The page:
23 August 2008

Chicago 2008: More programs

I'm back in New York now and readying my notes on many different Chicago conference sessions.

Still to be reported on: Sephardic programs, South America, Eastern Europe, the excellent society management program with Adam Shames (a whole-day seminar would be a great idea!), Lisa Lipkin's take on storytelling and genealogy, and a host of other topics.

All in all, it was a very good conference, so stay tuned for more reports.

Some fascinating stories of discoveries by attendees are also on the agenda - such discoveries can only happen at these annual conferences, where networking is key.

In addition to those discoveries, there's the story of my meeting with Russian cousins who live in Chicago. Did you ever meet someone for the first time and think you've known them forever? This was exactly how I felt when I met Zhanna Talalay Burman, her daughter Eugenia and her niece Yelena. It was a great reunion - although we met for the first time.

There was our Shabbat morning visit to Rabbi Capers Funnye's Beth Shalom B'nai Zaken Ethiopian Hebrew Congregation on Chicago's southside. Thank you to Mitch Lieber for making it possible for us to attend.

If you are ever in that city over a weekend, try to attend these spirited services, but don't make additional plans until late in the afternoon. Services start at 10:30am, but may well go on until 2pm or even later as various sermons and great music are part of the rituals, followed by kiddush.

The Torah reading is different from what most of us have ever experienced. A line is read first in Hebrew from the sefer torah, immediately followed by the extemporaneous translation; the complete portion is read.

The sisters and brothers of the congregation were warm and welcoming, and our faces hurt from smiling all day! There's a very talented woman in the congregation who makes the most magnificent tallits for men and for women, in linen, hand-embroidered.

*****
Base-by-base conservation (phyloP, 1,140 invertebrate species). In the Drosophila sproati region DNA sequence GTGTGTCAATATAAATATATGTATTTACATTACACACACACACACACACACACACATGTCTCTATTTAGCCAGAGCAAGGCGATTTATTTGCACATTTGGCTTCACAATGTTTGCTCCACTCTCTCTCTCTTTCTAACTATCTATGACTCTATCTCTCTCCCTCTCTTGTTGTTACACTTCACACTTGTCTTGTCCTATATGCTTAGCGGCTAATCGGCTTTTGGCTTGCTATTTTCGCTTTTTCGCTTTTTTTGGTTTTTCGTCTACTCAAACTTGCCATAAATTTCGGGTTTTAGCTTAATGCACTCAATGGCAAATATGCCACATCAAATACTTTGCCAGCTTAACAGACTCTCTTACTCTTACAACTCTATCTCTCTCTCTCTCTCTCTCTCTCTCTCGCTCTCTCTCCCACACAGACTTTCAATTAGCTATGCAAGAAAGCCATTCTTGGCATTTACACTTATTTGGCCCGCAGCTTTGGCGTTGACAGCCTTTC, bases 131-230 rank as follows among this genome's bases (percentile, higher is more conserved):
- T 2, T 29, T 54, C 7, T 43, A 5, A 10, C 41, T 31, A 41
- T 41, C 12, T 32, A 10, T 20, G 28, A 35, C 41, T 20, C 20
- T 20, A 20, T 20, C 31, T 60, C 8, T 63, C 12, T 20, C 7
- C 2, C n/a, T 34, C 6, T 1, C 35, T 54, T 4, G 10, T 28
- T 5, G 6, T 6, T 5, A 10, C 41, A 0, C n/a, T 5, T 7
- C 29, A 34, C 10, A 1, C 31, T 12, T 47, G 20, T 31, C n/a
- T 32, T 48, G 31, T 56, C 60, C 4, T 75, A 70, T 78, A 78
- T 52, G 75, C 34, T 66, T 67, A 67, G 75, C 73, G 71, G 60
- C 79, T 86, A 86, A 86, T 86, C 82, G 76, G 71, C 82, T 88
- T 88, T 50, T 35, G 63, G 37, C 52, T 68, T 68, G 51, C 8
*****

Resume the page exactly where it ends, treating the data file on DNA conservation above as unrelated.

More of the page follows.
Dinah Levi, who sat in front of us, brought two beautiful ones made of white linen. The shorter was embroidered in white with her Hebrew name. Her background includes Native American heritage, and she brought along another larger tallit. It was embroidered in the corners with feathers and beads, two colorful Southwestern pots on the back and a magnificent atarah (collar) piece in a vibrant tourqoise. One congregant wore a black tallit with the atarah worked in a beautiful red border, while younger women in the congregation wore other very unique pieces.

While men and women (all cover their heads) sit separately (but no divider), women are called for aliyah and also read from the Torah; the ArtScroll siddur is used. First-time worshippers are asked to stand, give their names and where they are from; each is welcomed warmly and personally by the rabbi. He also mentioned the Chicago conference and made us feel at home.

Also attending were three converso men from a Mexico City community. I was only able to speak with them for a few minutes, although I would have liked to spend hours in conversation.

For more information, here's a JTA story on the rabbi and the synagogue, and Tracing the Tribe had a previous post here.

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